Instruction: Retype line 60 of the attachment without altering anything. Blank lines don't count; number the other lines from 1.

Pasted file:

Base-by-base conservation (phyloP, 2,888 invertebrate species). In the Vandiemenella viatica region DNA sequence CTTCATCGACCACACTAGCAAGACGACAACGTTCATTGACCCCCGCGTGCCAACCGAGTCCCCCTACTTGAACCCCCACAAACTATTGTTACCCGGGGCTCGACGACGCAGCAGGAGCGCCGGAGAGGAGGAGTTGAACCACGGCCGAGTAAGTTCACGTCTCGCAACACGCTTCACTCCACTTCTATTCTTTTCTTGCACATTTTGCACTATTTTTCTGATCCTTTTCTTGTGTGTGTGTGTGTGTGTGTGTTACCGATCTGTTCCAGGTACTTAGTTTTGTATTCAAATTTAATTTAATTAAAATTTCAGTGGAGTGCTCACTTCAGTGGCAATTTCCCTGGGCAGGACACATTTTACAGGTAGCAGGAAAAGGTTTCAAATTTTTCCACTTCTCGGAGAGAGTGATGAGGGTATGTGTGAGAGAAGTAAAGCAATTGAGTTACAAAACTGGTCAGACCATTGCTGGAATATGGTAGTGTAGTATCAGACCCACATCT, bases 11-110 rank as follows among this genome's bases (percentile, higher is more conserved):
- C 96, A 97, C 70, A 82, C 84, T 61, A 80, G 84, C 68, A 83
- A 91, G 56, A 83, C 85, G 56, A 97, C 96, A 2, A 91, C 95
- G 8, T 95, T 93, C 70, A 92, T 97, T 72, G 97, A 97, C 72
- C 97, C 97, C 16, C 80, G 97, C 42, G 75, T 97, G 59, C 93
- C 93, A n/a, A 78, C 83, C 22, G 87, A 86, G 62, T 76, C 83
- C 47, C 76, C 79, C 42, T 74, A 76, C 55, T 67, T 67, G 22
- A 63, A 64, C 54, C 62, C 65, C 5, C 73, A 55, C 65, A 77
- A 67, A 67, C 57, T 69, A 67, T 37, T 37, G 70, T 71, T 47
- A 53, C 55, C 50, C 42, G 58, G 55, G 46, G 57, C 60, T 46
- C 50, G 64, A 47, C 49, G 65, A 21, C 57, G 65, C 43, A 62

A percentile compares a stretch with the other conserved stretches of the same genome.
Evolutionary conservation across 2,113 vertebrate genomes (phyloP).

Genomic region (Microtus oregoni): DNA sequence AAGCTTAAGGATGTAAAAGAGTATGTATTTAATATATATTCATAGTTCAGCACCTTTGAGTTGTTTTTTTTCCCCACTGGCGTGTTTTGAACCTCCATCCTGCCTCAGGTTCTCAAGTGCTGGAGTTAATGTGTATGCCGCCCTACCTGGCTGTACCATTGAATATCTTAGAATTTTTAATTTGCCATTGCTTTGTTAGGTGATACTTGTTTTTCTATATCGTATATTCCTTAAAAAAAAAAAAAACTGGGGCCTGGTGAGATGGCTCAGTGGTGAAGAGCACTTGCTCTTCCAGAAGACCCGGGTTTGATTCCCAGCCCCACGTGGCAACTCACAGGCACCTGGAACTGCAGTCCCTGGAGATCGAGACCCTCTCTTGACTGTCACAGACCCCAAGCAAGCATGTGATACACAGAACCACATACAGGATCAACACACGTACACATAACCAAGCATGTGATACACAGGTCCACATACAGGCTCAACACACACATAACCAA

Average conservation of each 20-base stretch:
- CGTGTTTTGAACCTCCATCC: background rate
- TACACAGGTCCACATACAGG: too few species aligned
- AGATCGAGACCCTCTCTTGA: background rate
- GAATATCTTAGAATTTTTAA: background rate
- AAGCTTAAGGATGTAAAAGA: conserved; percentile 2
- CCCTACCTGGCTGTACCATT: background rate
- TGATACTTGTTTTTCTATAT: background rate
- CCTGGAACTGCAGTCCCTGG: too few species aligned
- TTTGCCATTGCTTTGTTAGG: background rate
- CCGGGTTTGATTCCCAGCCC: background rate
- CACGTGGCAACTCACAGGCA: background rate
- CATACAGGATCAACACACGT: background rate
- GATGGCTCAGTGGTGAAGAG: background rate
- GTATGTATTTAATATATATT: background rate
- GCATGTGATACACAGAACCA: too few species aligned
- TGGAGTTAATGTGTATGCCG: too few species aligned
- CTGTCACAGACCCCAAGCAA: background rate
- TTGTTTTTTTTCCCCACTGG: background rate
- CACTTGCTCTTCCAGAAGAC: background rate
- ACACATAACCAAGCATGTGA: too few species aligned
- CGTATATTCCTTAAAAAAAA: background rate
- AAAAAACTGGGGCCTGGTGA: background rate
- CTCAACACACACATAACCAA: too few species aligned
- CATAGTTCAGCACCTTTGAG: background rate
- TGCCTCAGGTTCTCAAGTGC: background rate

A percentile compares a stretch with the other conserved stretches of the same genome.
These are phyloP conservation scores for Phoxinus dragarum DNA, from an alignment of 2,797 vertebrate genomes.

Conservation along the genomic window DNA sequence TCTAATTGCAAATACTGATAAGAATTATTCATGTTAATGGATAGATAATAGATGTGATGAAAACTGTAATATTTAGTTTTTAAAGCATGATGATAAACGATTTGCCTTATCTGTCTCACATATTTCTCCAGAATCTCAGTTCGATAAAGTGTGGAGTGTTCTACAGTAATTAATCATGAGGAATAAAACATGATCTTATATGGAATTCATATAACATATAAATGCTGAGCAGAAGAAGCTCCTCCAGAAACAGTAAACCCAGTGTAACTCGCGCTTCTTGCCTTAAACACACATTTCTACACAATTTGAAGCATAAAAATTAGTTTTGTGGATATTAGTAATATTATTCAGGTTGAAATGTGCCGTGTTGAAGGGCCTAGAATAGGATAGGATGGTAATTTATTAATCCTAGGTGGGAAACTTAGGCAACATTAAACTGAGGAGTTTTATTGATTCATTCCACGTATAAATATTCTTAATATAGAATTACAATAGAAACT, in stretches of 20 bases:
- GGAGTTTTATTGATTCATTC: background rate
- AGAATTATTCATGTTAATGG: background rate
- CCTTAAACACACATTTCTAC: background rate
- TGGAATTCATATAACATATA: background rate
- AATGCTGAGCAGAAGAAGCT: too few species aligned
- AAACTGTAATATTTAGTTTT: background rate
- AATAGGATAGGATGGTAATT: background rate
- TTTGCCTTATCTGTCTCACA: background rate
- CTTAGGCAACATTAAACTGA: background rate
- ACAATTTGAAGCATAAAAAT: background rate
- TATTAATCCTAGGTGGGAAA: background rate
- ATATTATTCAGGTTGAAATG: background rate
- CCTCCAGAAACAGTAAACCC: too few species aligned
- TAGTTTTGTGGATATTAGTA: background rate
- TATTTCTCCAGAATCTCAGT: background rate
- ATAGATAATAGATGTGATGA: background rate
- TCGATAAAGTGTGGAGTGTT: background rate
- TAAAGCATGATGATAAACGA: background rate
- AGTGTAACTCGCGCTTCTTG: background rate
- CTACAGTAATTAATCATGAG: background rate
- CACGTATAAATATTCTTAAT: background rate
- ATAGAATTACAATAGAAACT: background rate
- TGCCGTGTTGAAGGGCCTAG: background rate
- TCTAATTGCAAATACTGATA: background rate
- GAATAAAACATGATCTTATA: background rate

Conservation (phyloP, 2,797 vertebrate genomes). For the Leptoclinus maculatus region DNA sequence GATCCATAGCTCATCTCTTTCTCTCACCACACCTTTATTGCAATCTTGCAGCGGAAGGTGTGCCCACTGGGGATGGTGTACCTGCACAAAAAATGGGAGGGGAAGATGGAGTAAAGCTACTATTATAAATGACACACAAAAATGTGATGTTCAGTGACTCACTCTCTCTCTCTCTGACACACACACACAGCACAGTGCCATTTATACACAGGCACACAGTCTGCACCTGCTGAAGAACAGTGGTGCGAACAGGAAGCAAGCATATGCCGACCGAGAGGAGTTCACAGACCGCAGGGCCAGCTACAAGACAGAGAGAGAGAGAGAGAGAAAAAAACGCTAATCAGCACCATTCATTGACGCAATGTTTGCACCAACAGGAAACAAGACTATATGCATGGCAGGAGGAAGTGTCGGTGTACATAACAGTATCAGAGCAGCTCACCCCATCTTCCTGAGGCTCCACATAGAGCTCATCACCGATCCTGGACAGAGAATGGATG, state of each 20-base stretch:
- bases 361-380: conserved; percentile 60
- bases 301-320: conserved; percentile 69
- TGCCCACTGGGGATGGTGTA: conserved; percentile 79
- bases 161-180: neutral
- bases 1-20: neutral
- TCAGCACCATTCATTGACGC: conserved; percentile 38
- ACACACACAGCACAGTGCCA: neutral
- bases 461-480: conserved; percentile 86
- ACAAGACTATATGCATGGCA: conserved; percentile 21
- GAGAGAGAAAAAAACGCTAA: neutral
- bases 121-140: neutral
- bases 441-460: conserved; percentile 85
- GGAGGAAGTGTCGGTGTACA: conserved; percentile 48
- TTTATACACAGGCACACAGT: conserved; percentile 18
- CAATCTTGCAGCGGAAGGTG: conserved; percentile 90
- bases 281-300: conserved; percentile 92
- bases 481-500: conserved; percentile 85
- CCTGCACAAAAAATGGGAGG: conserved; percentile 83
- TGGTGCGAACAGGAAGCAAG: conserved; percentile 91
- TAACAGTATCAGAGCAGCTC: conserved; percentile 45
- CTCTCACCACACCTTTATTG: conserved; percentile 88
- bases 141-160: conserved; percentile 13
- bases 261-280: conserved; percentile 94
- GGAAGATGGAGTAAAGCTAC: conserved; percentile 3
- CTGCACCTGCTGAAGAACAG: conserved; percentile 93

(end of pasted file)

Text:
- TCGATAAAGTGTGGAGTGTT: background rate